Synopses & Reviews
Marlena di Blasi seduced readers to fall in love with Venice, then Tuscany, with her popular and critically acclaimed books A Thousand Days in Venice
and A Thousand Days in Tuscany
. Now she takes readers on a journey into the heart of Orvieto, an ancient city in the less-trodden region of Umbria. Rich with history and a vivid sense of place, her tale is by turns romantic and sensual, joyous and celebratory, as she and her husband search for a home in this city on a hill—finding one that turns out to be the former ballroom of a dilapidated sixteenth-century palazzo. Along the way, de Blasi befriends an array of colorful characters, including cooks and counts and shepherds and a lone violinist, cooking her way into the hearts of her Umbrian neighbors.
Brimming with life and kissed by romance, The Lady in the Palazzo perfectly captures the essence of a singular place and offers up a feast—and the recipes to prepare it!—for readers of all stripes.
“[De Blasi’s] poetic writing style, her meditative internal monologues, her celebration of traditional foods and her inclusion of a number of recipes from the region, make this a feast for armchair travelers, food enthusiasts, romantics and anyone who enjoys a good story with a happy ending.” –Rocky Mount (NC) Telegram
"De Blasi doesn't so much observe life as devour it. . . .Her robust appetite for life saturates the book."—Entertainment Weekly Entertainment Weekly
"At the heart of this memoir is the continuing love story of a later-in-life romance. . . . Wow!"—The Philadelphia Inqurier Philadelphia Inquirer
"A third sumptuous volume about the author's quest to find a home in Italy....De Blasi is a skilled, quirky writer; her prose is by turns reserved, rococo, earthy and, above all, fresh—fresh, like rich cream and strawberries, she might say. Delicious."
—Kirkus Reviews, starred review Kirkus Reviews
"De Blasi is a skilled, quirky writer; her prose is by turns reserved, rococo, earthy and, above all, fresh. . . . Delicious."—Kirkus Reviews, starred Kirkus Reviews
"Perfect for armchair travelers, foodies, or any reader who loves a romantic story about the joy of discovery in a foreign land."—Pages Pages Magazine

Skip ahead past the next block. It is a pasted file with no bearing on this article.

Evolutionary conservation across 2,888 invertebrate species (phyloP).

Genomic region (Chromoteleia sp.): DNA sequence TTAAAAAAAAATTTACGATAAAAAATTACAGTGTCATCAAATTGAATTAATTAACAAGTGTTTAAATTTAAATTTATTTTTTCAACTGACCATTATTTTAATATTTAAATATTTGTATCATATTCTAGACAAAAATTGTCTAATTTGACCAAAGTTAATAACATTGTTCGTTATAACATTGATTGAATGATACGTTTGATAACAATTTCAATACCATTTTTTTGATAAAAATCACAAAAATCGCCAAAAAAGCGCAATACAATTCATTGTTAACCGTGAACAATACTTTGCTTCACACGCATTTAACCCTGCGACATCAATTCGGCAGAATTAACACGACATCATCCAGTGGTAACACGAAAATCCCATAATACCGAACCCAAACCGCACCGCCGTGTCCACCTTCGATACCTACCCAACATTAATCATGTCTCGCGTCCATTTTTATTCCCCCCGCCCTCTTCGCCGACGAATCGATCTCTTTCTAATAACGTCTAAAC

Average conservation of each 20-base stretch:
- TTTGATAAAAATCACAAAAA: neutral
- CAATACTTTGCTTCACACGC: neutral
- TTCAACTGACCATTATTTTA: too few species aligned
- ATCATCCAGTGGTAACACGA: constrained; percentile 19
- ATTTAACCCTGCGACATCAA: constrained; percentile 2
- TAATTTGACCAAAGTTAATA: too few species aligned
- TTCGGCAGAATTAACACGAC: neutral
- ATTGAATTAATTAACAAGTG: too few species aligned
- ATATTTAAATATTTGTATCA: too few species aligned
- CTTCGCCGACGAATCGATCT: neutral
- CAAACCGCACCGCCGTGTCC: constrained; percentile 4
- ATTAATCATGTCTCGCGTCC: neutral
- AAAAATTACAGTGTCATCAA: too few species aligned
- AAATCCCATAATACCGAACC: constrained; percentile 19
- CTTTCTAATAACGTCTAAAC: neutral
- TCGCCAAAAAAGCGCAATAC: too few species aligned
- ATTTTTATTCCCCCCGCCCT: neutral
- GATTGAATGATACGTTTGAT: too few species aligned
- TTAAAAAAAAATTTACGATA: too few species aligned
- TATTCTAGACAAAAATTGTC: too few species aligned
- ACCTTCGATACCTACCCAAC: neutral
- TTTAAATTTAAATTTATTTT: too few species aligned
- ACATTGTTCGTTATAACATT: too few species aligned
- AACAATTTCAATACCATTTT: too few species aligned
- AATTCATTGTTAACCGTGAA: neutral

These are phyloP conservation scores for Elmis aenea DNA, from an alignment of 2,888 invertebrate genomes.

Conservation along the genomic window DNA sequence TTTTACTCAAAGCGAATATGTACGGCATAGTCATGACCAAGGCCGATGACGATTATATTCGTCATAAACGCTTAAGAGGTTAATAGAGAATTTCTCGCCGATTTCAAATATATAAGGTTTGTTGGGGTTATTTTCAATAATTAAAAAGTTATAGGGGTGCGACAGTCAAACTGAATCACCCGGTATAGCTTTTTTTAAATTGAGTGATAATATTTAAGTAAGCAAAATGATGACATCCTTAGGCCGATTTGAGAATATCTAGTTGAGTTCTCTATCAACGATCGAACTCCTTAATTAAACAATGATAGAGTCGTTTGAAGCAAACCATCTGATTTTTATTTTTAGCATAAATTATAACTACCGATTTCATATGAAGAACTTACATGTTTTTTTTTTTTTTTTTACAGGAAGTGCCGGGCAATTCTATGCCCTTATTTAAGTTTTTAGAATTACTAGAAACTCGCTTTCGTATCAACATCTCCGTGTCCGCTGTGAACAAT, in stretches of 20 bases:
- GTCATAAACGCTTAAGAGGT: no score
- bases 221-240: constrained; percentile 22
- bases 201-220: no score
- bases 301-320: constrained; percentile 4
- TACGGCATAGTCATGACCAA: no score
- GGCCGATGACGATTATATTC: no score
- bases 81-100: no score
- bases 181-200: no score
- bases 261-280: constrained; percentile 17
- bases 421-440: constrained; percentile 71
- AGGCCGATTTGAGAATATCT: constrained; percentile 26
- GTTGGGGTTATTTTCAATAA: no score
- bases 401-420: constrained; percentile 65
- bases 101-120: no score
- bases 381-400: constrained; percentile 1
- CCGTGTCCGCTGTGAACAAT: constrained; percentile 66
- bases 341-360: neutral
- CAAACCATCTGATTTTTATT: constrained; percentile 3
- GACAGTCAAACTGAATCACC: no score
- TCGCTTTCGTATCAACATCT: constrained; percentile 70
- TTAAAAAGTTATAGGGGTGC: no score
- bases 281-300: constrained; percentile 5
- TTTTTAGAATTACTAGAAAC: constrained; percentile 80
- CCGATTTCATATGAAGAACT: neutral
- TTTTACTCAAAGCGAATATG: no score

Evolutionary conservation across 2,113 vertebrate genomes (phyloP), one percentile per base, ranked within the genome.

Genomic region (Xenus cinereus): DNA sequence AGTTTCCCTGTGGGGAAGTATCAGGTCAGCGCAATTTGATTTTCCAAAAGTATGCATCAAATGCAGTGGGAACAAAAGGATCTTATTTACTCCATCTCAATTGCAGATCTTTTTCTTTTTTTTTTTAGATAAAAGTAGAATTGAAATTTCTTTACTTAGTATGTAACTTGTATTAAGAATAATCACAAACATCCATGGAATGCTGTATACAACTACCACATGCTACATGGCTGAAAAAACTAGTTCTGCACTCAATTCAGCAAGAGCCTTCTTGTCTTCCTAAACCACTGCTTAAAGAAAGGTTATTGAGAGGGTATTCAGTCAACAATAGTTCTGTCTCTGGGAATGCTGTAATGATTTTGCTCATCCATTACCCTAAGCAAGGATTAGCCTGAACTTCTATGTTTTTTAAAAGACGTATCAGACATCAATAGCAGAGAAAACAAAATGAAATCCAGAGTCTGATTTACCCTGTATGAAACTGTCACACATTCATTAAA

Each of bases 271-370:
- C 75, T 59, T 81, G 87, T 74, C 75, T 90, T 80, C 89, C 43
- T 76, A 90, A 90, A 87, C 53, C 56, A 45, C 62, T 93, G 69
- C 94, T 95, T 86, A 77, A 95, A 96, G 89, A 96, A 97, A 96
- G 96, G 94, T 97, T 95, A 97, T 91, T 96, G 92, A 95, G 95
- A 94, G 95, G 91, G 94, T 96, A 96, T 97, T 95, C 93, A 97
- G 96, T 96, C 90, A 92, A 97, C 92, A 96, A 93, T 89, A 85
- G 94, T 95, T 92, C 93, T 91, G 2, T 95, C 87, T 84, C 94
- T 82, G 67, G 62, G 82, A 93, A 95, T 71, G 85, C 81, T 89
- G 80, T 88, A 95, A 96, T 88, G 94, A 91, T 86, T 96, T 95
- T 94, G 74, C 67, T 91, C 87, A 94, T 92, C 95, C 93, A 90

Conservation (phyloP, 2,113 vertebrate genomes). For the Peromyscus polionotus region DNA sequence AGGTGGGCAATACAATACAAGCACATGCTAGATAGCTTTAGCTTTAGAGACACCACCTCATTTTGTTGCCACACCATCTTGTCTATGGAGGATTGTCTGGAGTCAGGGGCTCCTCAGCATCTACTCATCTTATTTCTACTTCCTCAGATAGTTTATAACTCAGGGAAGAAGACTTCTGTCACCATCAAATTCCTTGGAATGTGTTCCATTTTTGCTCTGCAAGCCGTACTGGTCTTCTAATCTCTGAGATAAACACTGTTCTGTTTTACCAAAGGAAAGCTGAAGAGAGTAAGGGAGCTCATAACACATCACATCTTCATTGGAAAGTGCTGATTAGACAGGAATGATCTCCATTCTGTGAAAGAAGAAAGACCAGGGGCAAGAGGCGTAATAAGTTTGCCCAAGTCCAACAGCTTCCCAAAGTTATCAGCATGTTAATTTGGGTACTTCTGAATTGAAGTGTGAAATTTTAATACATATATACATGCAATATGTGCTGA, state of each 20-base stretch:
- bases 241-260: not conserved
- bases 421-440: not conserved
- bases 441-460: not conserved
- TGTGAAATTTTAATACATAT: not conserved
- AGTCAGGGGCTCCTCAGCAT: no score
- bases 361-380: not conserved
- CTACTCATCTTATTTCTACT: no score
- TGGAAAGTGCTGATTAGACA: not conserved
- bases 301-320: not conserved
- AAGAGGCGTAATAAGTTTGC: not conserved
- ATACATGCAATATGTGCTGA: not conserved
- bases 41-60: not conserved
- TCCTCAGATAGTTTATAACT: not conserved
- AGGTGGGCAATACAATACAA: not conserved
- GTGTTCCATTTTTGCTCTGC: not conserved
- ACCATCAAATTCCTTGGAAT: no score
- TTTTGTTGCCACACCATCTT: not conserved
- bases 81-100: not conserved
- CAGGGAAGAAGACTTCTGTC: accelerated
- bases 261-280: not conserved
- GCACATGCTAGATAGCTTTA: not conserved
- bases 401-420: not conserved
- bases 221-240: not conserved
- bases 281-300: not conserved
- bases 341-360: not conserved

Touching and humorous, Marlena de Blasi’s account of moving with her husband, Fernando, to Orvieto, the largest city in Italy’s Umbria, is a story that will appeal to anyone who delights in travel and shares the fantasy of beginning a new life in a very different place. By turns romantic and sensual, joyous and celebratory, it is a tale of the couple’s search for the right home—which turns out to be the former ballroom of a fifteenth-century palazzo—and for the right balance in their lives, in this case making friends of cooks, counts, shepherds, and a lone violinist. It is a tale, too, of an American woman finding her niche in a society bound by tradition and seemingly closed to outsiders. With a voice full of wonder, de Blasi brings to life these engagingly quirky people and the aloof, almost daunting society that exists in Umbria. Not since Peter Mayle’s A Year in Provence has a writer so happily succeeded in capturing the essence of a singular place and creating a feast for readers of all stripes.
Orvieto, an ancient Italian city rising above the cliffs of Umbria, is among the most dramatic in Europe. It is here that Marlena de Blasi, author of the national bestseller A Thousand Days in Venice, sets out to make a home—in the former ballroom of a dilapidated sixteenth-century palazzo—and win over her neighbors, who include artisans, counts, shepherds, and a lone violinist. Though wary of a stranger in their midst, they find her passion for the fine arts of cooking and eating irresistible, and together they create a spectacular feast as breathtaking as the city itself.
By turns romantic and sensual, joyous and celebratory, The Lady in the Palazzo seductively captures the essence of a singular place.
About the Author
An American chef and food and wine journalist, Marlena de Blasi has written five memoirs, a novel, and two books about the regional foods of Italy. She lives with her husband in the Umbrian hilltown of Orvieto. Her work has been translated into twenty-six languages.
Table of Contents
The Next House
1. A Life Lived Well Moves Backward
2. Truth, Hard and Ho, Has Its Pleasures
3. Once in a While, Let Life Shape Itself
4. Life Is Lived in EpochsPart Two:
Waiting for a Ballroom
5. That’s Umbria Out There
6. Everywhere in Orvieto This Is the Suspicion of Glory
7. Bombastes Is Back in Town
8. Umbria Is Italy Unmingled
9. She Says People Need to Be Together as Much as They Need to Eat
10. Besides, They All Have Something of the Ass about Them, Chou
11. I Preferred One Waltz with a Beauty to a Lifetime with Someone Less Rare
12. Wait until Midnight If You Can
13. Sleep Well and Rise Early to an Exuberance of Bells
14. Most All of Us Abide in Ruins
15. I’d Like to Have Hair the Color of Hot Copper Wires
16. And Be Careful of Edgardo d’Onofrio
17. The Orvietani
18. We’re Going to Live in a Ballroom, Fernando. Isn’t That the Most Wonderful Thing You Ever Heard?
19. Brahms at Eight O’Clock from Across the VicoloPart Three:
In Via del Duomo
20. Where I Come From, We Invite Our Neighbors and Friends to Supper
21. Black Ties and Party Dresses
22. Would the Lady Be Pleased by a Waltz?The Feast
Pan-Sautéed Winter Pears with Pecorino and Walnut Focaccia
Umbrichelli with Olivada
Leg of Spiced Pork Slow-Braised in Red Wine with Prunes
Roasted Chestnut Polenta
Brown Sugar Gelato with Caramelized Blood Oranges
Warm Sambuca Fritters